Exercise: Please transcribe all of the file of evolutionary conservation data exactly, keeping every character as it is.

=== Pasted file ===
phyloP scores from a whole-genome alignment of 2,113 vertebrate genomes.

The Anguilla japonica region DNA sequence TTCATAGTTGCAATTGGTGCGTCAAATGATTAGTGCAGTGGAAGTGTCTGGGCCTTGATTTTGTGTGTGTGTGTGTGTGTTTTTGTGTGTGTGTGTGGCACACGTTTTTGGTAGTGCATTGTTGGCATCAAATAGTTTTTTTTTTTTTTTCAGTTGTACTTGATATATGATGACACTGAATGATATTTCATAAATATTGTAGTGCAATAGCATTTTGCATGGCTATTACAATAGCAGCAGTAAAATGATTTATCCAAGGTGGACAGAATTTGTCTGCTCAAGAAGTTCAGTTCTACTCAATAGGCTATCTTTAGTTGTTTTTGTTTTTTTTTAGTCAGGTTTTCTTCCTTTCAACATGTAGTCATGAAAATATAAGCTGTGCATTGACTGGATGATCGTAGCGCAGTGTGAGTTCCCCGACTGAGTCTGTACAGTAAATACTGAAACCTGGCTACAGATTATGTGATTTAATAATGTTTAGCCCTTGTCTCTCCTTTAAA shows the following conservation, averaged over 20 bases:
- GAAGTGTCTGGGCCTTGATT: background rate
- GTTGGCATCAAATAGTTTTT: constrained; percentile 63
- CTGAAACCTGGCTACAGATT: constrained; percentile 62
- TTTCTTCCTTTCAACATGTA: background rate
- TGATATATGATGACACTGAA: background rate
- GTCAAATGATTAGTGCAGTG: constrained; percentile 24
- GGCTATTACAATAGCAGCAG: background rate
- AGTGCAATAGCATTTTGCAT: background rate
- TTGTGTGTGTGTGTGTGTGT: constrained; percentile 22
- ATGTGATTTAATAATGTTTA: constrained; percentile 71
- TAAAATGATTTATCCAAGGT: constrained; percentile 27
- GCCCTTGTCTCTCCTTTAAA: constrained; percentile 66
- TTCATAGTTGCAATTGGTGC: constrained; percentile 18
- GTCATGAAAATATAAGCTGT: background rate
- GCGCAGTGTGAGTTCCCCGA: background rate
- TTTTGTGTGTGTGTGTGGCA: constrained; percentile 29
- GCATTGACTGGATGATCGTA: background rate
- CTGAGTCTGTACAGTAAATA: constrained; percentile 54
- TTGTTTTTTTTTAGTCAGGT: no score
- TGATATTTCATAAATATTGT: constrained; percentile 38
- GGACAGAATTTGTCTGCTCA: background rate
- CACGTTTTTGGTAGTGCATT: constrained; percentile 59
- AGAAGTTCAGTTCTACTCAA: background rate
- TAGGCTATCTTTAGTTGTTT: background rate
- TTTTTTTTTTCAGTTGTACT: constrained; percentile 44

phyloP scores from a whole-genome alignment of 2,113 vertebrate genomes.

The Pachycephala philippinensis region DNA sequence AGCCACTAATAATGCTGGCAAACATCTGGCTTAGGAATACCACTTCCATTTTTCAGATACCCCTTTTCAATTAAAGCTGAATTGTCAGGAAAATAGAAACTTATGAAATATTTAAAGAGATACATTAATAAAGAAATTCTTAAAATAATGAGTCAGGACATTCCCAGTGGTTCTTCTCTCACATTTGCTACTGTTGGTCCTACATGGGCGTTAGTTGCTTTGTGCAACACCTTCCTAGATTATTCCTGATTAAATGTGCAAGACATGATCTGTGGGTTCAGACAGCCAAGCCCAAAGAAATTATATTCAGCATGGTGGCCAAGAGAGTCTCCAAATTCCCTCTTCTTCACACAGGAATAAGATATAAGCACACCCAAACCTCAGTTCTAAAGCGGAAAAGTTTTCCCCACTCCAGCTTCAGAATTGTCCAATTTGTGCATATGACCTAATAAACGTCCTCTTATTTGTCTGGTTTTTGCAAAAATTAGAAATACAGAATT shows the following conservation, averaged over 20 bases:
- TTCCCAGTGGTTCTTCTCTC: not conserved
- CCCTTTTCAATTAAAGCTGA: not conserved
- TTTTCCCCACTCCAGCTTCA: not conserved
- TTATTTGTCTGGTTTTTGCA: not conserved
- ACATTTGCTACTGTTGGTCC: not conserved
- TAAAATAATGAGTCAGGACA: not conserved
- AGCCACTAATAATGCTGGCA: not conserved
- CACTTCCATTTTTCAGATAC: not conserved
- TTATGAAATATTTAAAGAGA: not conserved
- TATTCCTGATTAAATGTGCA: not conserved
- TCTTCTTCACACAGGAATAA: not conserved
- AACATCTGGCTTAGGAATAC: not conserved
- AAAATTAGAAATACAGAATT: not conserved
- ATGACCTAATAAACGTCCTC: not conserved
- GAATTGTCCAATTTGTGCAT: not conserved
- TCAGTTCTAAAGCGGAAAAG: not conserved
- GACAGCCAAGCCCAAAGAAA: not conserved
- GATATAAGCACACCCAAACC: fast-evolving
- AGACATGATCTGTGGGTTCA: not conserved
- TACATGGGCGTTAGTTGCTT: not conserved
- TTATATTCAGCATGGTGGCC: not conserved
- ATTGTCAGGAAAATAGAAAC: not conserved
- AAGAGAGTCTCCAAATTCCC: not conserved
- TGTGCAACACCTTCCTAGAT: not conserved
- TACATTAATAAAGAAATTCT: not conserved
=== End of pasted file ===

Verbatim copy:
phyloP scores from a whole-genome alignment of 2,113 vertebrate genomes.

The Anguilla japonica region DNA sequence TTCATAGTTGCAATTGGTGCGTCAAATGATTAGTGCAGTGGAAGTGTCTGGGCCTTGATTTTGTGTGTGTGTGTGTGTGTTTTTGTGTGTGTGTGTGGCACACGTTTTTGGTAGTGCATTGTTGGCATCAAATAGTTTTTTTTTTTTTTTCAGTTGTACTTGATATATGATGACACTGAATGATATTTCATAAATATTGTAGTGCAATAGCATTTTGCATGGCTATTACAATAGCAGCAGTAAAATGATTTATCCAAGGTGGACAGAATTTGTCTGCTCAAGAAGTTCAGTTCTACTCAATAGGCTATCTTTAGTTGTTTTTGTTTTTTTTTAGTCAGGTTTTCTTCCTTTCAACATGTAGTCATGAAAATATAAGCTGTGCATTGACTGGATGATCGTAGCGCAGTGTGAGTTCCCCGACTGAGTCTGTACAGTAAATACTGAAACCTGGCTACAGATTATGTGATTTAATAATGTTTAGCCCTTGTCTCTCCTTTAAA shows the following conservation, averaged over 20 bases:
- GAAGTGTCTGGGCCTTGATT: background rate
- GTTGGCATCAAATAGTTTTT: constrained; percentile 63
- CTGAAACCTGGCTACAGATT: constrained; percentile 62
- TTTCTTCCTTTCAACATGTA: background rate
- TGATATATGATGACACTGAA: background rate
- GTCAAATGATTAGTGCAGTG: constrained; percentile 24
- GGCTATTACAATAGCAGCAG: background rate
- AGTGCAATAGCATTTTGCAT: background rate
- TTGTGTGTGTGTGTGTGTGT: constrained; percentile 22
- ATGTGATTTAATAATGTTTA: constrained; percentile 71
- TAAAATGATTTATCCAAGGT: constrained; percentile 27
- GCCCTTGTCTCTCCTTTAAA: constrained; percentile 66
- TTCATAGTTGCAATTGGTGC: constrained; percentile 18
- GTCATGAAAATATAAGCTGT: background rate
- GCGCAGTGTGAGTTCCCCGA: background rate
- TTTTGTGTGTGTGTGTGGCA: constrained; percentile 29
- GCATTGACTGGATGATCGTA: background rate
- CTGAGTCTGTACAGTAAATA: constrained; percentile 54
- TTGTTTTTTTTTAGTCAGGT: no score
- TGATATTTCATAAATATTGT: constrained; percentile 38
- GGACAGAATTTGTCTGCTCA: background rate
- CACGTTTTTGGTAGTGCATT: constrained; percentile 59
- AGAAGTTCAGTTCTACTCAA: background rate
- TAGGCTATCTTTAGTTGTTT: background rate
- TTTTTTTTTTCAGTTGTACT: constrained; percentile 44

phyloP scores from a whole-genome alignment of 2,113 vertebrate genomes.

The Pachycephala philippinensis region DNA sequence AGCCACTAATAATGCTGGCAAACATCTGGCTTAGGAATACCACTTCCATTTTTCAGATACCCCTTTTCAATTAAAGCTGAATTGTCAGGAAAATAGAAACTTATGAAATATTTAAAGAGATACATTAATAAAGAAATTCTTAAAATAATGAGTCAGGACATTCCCAGTGGTTCTTCTCTCACATTTGCTACTGTTGGTCCTACATGGGCGTTAGTTGCTTTGTGCAACACCTTCCTAGATTATTCCTGATTAAATGTGCAAGACATGATCTGTGGGTTCAGACAGCCAAGCCCAAAGAAATTATATTCAGCATGGTGGCCAAGAGAGTCTCCAAATTCCCTCTTCTTCACACAGGAATAAGATATAAGCACACCCAAACCTCAGTTCTAAAGCGGAAAAGTTTTCCCCACTCCAGCTTCAGAATTGTCCAATTTGTGCATATGACCTAATAAACGTCCTCTTATTTGTCTGGTTTTTGCAAAAATTAGAAATACAGAATT shows the following conservation, averaged over 20 bases:
- TTCCCAGTGGTTCTTCTCTC: not conserved
- CCCTTTTCAATTAAAGCTGA: not conserved
- TTTTCCCCACTCCAGCTTCA: not conserved
- TTATTTGTCTGGTTTTTGCA: not conserved
- ACATTTGCTACTGTTGGTCC: not conserved
- TAAAATAATGAGTCAGGACA: not conserved
- AGCCACTAATAATGCTGGCA: not conserved
- CACTTCCATTTTTCAGATAC: not conserved
- TTATGAAATATTTAAAGAGA: not conserved
- TATTCCTGATTAAATGTGCA: not conserved
- TCTTCTTCACACAGGAATAA: not conserved
- AACATCTGGCTTAGGAATAC: not conserved
- AAAATTAGAAATACAGAATT: not conserved
- ATGACCTAATAAACGTCCTC: not conserved
- GAATTGTCCAATTTGTGCAT: not conserved
- TCAGTTCTAAAGCGGAAAAG: not conserved
- GACAGCCAAGCCCAAAGAAA: not conserved
- GATATAAGCACACCCAAACC: fast-evolving
- AGACATGATCTGTGGGTTCA: not conserved
- TACATGGGCGTTAGTTGCTT: not conserved
- TTATATTCAGCATGGTGGCC: not conserved
- ATTGTCAGGAAAATAGAAAC: not conserved
- AAGAGAGTCTCCAAATTCCC: not conserved
- TGTGCAACACCTTCCTAGAT: not conserved
- TACATTAATAAAGAAATTCT: not conserved